Demi Lovato's Mental Health Struggles
- Singer Demi Lovato, 30, who is currently on tour promoting her eighth album, hasn’t been shy about her mental health struggles in the past.
- The former child star, who launched an empowerment campaign called ‘Be Vocal: Speak Up for Mental Health,’ previously revealed how she learned how to cope with her emotions.
- In order to keep your mental health in check, it’s important to be aware of signs — which can be subtle — that there is something affecting your mind.
- If you are feeling unusually sad or on-edge, know that there are many treatment options available and many different healthy ways to help you cope.
“I’ve spoken openly about being bullied throughout the past few years, but one thing that I’ve never been able to feel comfortable talking about was the effects that it had on my life, afterwards,” Lovato said. “I literally didn’t know why they were being so mean to me. And when I would ask them why, they would just say, ‘Well, you’re fat.’ I developed an eating disorder, and that’s kind of what I’ve been dealing with ever since.”Read More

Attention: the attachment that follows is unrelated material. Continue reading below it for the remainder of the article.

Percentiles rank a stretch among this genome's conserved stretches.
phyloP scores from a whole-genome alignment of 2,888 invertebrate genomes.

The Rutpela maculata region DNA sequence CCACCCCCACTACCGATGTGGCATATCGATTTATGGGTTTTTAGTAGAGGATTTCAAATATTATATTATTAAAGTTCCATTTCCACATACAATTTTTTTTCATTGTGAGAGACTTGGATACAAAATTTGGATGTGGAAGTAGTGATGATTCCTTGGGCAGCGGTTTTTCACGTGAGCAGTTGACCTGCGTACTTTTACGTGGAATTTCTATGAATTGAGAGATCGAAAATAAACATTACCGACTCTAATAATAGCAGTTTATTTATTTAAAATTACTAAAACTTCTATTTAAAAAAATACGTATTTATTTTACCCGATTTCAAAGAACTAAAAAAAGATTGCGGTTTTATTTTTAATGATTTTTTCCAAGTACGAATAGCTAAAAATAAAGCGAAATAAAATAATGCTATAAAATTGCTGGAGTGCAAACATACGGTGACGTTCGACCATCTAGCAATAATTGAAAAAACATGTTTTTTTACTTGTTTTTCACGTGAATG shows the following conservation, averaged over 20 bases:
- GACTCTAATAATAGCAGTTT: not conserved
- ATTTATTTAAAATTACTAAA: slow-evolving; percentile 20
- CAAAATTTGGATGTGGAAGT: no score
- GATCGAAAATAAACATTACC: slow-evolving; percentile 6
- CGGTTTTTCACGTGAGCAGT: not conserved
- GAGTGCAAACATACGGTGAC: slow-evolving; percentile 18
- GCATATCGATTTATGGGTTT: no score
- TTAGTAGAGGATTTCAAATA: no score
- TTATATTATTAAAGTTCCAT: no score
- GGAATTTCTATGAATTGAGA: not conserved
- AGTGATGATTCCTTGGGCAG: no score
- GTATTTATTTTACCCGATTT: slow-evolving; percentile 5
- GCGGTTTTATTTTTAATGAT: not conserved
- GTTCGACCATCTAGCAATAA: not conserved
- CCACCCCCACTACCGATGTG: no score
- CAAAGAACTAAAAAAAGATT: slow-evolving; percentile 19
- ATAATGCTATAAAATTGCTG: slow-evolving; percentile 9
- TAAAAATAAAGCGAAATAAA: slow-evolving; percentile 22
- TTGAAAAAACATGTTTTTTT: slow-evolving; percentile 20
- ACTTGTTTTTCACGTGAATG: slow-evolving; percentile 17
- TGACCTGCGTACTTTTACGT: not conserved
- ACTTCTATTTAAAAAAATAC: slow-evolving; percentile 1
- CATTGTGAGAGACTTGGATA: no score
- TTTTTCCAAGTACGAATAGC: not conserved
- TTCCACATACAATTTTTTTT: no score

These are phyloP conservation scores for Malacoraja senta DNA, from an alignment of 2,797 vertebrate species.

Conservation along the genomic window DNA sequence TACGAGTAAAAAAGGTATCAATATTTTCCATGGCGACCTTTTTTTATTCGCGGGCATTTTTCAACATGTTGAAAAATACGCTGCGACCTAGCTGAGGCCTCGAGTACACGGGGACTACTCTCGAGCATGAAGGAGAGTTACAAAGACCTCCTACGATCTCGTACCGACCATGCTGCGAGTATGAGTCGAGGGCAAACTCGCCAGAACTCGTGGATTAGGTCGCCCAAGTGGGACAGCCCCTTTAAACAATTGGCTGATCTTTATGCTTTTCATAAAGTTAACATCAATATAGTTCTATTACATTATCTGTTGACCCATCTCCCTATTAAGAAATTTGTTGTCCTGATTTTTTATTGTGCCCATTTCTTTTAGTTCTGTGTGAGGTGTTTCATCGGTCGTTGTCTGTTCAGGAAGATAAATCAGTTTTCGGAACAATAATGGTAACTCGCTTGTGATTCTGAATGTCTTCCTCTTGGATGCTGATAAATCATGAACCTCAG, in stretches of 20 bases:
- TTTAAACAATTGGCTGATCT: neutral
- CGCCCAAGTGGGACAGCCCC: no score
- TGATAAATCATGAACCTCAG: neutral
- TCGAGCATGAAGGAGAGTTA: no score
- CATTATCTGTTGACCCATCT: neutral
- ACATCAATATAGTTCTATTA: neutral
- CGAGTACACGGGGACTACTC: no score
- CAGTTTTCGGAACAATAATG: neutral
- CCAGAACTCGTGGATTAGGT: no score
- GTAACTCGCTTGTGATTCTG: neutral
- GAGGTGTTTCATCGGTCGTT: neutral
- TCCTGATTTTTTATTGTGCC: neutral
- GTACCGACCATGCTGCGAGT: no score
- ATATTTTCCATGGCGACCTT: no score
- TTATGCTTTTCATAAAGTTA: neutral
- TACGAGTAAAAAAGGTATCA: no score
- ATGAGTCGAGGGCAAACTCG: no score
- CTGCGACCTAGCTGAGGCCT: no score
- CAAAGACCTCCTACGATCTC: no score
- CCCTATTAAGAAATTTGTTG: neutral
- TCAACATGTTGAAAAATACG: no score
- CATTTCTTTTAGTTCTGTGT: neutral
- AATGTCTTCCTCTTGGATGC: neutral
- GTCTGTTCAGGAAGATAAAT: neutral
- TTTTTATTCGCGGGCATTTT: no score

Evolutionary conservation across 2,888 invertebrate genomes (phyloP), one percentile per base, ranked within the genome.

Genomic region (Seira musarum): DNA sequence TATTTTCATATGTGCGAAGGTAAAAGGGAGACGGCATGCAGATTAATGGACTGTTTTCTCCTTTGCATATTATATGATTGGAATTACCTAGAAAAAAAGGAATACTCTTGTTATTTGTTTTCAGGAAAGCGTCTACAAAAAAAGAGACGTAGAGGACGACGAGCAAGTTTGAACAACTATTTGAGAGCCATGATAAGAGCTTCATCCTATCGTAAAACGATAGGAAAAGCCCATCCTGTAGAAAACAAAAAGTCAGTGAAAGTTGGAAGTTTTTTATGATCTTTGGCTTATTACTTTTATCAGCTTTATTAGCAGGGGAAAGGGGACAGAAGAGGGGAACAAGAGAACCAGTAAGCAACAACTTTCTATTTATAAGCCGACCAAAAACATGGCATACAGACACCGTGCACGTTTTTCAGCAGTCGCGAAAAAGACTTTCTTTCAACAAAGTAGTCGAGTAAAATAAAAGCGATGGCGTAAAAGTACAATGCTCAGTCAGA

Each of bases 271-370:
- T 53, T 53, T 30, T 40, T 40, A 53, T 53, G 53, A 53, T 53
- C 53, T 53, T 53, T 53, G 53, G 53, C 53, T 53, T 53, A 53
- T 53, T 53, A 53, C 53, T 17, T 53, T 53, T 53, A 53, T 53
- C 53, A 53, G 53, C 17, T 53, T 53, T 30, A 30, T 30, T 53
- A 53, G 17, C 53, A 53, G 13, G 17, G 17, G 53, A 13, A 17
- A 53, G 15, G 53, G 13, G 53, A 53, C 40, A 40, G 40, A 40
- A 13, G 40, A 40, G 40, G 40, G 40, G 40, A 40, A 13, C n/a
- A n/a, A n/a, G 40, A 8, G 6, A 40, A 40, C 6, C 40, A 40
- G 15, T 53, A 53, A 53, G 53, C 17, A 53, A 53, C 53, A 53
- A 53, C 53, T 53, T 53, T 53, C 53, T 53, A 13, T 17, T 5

As for her self-mutilating coping mechanism of cutting herself, Lovato told Roberts, “It was a way of expressing my own shame, of myself, on my own body. I was matching the inside to the outside. And there were some times where my emotions were just so built up, I didn’t know what to do. The only way that I could get instant gratification was through an immediate release on myself.”
— Demi Lovato (@ddlovato) August 19, 2022
Lovato admitted to performing without eating, losing her voice from throwing up, self-medicating, and not taking depression medication.
“I literally was so emotionally whacked out that I took it out on someone that meant a lot to me,” she said, noting that it wasn’t until she quit her tour and joined a treatment center in Illinois called Timberline Knolls that she learned healthy coping mechanisms. Famous figures like Lovato speaking candidly about mental health struggles is so crucial as so many young people, and people going through difficult challenges in their lives, deal with these same issues today.
Lovato’s treatment center, designed for women with addiction and eating disorders, was where the singer learned how to change her coping skills and confront her emotions in a healthy way. “For the first time in my life, I started to feel,” she said.
In a more recent interview with Apple Music 1 radio station, Lovato recounted how she almost died during an overdose.
“When they found me, I was turning blue and the doctor said I had five to ten more minutes left,” she told TV presenter Zane Lowe. “If no one had come in, I wouldn’t be here today.”